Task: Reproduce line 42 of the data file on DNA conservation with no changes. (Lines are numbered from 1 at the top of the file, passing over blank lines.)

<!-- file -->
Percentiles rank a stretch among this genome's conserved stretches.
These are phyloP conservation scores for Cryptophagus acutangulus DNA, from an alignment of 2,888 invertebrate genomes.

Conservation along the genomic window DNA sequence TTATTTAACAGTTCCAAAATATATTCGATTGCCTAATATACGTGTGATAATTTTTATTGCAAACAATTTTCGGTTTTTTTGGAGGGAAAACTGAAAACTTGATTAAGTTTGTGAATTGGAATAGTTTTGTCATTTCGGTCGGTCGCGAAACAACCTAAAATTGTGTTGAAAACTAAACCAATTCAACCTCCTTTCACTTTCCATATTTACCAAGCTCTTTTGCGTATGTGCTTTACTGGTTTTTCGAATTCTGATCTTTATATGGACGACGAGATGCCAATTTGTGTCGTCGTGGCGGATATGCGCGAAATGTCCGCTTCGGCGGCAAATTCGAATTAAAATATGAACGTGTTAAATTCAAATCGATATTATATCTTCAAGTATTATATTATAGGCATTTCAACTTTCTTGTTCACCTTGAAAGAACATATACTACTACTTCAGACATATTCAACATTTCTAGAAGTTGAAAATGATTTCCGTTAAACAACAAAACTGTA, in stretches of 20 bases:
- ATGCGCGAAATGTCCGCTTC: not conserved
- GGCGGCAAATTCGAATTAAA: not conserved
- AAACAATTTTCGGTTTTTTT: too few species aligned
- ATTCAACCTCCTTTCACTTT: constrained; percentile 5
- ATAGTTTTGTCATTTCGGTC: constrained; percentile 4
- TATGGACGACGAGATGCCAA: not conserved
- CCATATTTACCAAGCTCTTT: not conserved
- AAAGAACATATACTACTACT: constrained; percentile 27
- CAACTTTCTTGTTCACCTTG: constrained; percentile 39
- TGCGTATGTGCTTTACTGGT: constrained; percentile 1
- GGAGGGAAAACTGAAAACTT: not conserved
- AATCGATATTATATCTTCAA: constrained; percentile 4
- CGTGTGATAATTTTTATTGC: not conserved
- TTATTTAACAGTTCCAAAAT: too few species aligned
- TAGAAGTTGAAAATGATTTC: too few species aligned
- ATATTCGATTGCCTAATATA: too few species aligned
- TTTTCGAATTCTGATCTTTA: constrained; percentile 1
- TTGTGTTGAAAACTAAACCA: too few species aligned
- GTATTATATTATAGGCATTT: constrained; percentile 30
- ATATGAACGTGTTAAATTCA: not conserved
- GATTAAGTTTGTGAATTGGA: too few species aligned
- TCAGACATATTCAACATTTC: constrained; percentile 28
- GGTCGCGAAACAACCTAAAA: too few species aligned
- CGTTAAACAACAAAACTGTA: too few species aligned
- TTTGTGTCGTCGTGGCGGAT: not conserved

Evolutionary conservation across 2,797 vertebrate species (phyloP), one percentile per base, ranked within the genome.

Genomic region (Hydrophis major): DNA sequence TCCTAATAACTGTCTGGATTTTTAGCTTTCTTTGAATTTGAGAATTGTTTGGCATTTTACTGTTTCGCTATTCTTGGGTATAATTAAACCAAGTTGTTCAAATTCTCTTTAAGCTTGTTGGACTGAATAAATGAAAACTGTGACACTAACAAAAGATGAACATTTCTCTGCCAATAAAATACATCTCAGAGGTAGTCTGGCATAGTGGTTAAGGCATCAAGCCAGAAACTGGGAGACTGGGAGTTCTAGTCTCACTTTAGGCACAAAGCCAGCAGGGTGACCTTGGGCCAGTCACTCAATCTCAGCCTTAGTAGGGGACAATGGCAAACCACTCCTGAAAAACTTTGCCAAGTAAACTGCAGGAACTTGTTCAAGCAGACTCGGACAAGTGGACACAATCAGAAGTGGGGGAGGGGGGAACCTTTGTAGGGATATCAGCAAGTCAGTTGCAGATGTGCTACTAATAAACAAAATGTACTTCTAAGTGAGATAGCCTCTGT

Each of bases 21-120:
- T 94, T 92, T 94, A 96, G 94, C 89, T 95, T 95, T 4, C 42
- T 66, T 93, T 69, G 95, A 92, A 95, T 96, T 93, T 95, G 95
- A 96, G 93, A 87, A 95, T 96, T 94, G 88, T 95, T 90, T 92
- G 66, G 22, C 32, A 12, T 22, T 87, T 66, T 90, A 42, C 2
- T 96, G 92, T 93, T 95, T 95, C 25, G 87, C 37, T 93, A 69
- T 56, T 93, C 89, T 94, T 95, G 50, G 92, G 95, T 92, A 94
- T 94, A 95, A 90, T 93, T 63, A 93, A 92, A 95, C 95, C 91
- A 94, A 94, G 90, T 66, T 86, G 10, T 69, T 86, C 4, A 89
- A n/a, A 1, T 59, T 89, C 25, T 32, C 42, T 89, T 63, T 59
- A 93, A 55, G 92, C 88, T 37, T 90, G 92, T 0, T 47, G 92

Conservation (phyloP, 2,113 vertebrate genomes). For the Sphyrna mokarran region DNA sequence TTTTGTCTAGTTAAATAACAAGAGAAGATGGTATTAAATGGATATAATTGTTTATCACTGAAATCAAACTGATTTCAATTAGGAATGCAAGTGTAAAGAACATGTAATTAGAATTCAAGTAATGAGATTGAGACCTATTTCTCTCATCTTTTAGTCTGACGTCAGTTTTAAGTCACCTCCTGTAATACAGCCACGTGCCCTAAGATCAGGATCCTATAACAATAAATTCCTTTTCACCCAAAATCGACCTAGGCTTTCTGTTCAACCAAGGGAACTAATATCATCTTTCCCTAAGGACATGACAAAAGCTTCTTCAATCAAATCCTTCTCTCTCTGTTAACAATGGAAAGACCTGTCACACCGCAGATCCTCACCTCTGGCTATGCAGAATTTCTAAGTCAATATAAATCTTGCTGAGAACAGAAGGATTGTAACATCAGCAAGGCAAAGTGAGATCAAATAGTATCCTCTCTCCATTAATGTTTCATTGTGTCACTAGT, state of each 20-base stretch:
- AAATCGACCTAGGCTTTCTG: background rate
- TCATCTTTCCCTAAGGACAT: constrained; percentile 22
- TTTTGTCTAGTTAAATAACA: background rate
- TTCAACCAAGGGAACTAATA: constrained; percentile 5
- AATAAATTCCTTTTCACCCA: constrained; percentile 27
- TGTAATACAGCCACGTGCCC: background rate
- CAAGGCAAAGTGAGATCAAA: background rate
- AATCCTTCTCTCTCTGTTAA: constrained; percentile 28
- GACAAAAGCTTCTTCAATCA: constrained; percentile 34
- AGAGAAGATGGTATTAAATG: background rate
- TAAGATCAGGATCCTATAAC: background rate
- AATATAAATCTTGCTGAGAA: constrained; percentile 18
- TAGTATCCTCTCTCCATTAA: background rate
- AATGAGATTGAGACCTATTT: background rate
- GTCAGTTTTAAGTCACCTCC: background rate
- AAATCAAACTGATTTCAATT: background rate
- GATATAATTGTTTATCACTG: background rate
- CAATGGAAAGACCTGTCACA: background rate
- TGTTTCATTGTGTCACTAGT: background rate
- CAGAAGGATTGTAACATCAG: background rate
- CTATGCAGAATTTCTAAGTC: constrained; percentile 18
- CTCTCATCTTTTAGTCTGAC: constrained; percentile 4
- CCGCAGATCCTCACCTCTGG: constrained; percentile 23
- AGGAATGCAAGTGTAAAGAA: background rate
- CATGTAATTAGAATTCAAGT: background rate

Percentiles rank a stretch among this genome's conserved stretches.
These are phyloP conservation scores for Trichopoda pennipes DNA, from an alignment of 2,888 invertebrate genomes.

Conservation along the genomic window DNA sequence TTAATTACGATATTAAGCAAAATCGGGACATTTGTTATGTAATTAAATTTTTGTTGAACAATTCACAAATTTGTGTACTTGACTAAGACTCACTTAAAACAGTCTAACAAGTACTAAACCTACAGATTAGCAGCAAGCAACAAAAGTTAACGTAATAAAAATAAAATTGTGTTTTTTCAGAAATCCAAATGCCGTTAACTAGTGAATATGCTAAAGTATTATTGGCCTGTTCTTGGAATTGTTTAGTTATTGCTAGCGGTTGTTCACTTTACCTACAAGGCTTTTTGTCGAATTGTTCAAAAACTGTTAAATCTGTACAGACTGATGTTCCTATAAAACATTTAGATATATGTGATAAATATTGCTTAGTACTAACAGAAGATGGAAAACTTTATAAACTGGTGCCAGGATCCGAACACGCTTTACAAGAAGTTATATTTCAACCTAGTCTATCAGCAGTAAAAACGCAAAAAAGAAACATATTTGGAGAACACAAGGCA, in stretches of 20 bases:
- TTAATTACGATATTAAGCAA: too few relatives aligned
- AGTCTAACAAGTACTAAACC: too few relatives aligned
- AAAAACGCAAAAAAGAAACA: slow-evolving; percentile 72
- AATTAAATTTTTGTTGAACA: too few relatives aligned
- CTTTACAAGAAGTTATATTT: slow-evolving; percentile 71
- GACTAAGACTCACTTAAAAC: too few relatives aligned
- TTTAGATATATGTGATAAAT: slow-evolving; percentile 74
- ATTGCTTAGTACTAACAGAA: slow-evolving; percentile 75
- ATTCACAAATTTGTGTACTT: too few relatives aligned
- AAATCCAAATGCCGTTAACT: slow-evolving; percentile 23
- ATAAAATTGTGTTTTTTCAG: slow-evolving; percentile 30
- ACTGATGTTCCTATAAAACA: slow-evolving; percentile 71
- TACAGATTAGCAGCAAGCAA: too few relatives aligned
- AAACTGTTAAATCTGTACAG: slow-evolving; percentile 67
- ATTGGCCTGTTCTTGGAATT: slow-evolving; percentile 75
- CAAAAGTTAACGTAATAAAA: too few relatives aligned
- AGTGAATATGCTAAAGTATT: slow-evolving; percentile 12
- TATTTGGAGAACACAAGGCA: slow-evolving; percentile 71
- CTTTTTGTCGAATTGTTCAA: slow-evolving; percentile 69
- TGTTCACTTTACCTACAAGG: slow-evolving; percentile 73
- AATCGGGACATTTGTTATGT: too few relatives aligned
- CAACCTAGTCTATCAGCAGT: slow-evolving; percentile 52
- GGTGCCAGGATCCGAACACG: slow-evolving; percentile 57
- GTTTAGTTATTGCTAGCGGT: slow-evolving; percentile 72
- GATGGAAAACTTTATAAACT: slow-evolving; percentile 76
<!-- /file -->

Conservation (phyloP, 2,113 vertebrate genomes). For the Sphyrna mokarran region DNA sequence TTTTGTCTAGTTAAATAACAAGAGAAGATGGTATTAAATGGATATAATTGTTTATCACTGAAATCAAACTGATTTCAATTAGGAATGCAAGTGTAAAGAACATGTAATTAGAATTCAAGTAATGAGATTGAGACCTATTTCTCTCATCTTTTAGTCTGACGTCAGTTTTAAGTCACCTCCTGTAATACAGCCACGTGCCCTAAGATCAGGATCCTATAACAATAAATTCCTTTTCACCCAAAATCGACCTAGGCTTTCTGTTCAACCAAGGGAACTAATATCATCTTTCCCTAAGGACATGACAAAAGCTTCTTCAATCAAATCCTTCTCTCTCTGTTAACAATGGAAAGACCTGTCACACCGCAGATCCTCACCTCTGGCTATGCAGAATTTCTAAGTCAATATAAATCTTGCTGAGAACAGAAGGATTGTAACATCAGCAAGGCAAAGTGAGATCAAATAGTATCCTCTCTCCATTAATGTTTCATTGTGTCACTAGT, state of each 20-base stretch: